2009 Annual Report
1a.Objectives (from AD-416)
Identify stress factors and modify biochemical feed stocks that can influence the production of legume phytochemicals. Test individual combinations of phytochemicals in human model systems. Characterize procedures that can enhance the levels of natural products having estrogenic, anticancer, or potential cancer preventative activities.
1b.Approach (from AD-416)
Soybean cultivars will initially be grown under well-controlled test tube conditions. After various growth periods, roots will be harvested and their natural products extracted. Selected compounds will be purified and identified using HPLC and various instrumental methods applicable to organic structural characterization such as MS, NMR, IR, and UV. These experiments will then be repeated in the presence of various stress factors such as cyst root nematodes, and in the presence of modified biochemical feed stocks such as aryl-substituted phenylalanine and cinnamic acid derivatives, in order to determine useful elicitation methods and to produce altered phytochemical materials, respectively. Interesting components will again be purified and identified, after which the pharmacologic properties for all materials will be assessed as either individual or combinations of phytochemicals using in vitro models for estrogenic, anticancer, and potential cancer preventative activities. The most promising natural products will be produced in larger quantities by scaling-up the appropriate controlled-growth conditions and by conducting chemical synthesis, as necessary, to support further pharmacological assessments in an expeditious manner. The latter will involve the use of in vivo models indicative of potential estrogenic activity, anticancer therapy, or cancer prevention in humans. Useful growing conditions connected to the most pharmacologically promising compounds or mixtures of components, will be extended to greenhouse settings and eventually to field environments.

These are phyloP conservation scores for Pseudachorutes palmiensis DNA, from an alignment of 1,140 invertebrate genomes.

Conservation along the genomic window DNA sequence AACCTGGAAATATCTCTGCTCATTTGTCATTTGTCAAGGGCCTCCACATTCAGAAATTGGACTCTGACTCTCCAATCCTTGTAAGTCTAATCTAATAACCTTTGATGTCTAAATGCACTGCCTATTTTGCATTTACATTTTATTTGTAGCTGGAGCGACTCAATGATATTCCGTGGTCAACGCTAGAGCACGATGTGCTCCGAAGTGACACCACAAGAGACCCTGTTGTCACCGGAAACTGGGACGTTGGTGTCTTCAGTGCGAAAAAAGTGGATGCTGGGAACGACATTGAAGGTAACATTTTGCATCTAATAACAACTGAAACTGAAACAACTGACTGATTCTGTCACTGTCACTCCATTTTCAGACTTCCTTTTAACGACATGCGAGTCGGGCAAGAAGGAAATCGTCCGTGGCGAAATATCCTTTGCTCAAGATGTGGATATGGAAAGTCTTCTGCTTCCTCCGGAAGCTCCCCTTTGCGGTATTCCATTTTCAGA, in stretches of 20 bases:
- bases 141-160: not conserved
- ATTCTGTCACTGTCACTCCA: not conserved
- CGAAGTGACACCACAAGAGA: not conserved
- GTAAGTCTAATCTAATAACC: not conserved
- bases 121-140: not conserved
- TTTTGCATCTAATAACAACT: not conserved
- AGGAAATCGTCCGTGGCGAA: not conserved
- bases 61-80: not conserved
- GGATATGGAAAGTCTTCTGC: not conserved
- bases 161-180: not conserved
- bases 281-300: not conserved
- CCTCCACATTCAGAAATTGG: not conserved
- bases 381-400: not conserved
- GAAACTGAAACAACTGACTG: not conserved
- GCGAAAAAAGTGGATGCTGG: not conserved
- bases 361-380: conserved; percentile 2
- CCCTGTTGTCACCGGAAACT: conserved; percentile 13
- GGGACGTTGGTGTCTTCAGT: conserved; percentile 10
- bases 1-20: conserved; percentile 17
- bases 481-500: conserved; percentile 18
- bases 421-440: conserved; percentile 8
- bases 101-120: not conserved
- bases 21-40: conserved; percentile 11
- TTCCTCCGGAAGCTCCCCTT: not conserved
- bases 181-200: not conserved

In collaboration, we have shown that the soybean plant compounds called the glyceollins inhibit the growth of breast and ovarian cancer in vivo (in laboratory test animals). In order to further study the glyceollins activity in animal models, we have successfully developed a chemical synthetic scheme to produce two types of glyceollins, I and II. A synthetic route is desirable since the glyceollins (a mixture of glyceollin I, II, and III) have been difficult to purify from soy material as individual components. The overall synthesis route has been shown to have a yield of nearly 4% (percent conversion from starting materials), while also avoiding the wasteful use of solvents that was regarded as being undesirable in earlier synthetic routes. A large scale synthesis of 2g glyceollin I beginning from nearly 250 grams of starting material has been completed. Fortuitously, our novel synthetic step may also be useful for the production of related natural products that have already been advanced into clinical studies by other investigators. Taking advantage of this finding, we are now including these types of utilities in our chemical patent applications for the procedure to synthesize the glyceollins. At this point, we have firmly established a solid patent base around the intellectual property (IP) associated with the specific chemical production of the glyceollins, as well as providing further coverage for the various therapeutic applications that we have previously identified. Also, our research group is analyzing the effect of root cyst nematodes on soybean plants and have detected glyceollins in root tissues. The major impact of this research could lead to alternative or value-added uses of induced phytoestrogen (plant-derived estrogenic compounds) containing food and health products. Progress by cooperators was monitored through routine teleconferencing, meetings, and scientific presentations of information relating to the project at professional society meetings and conferences.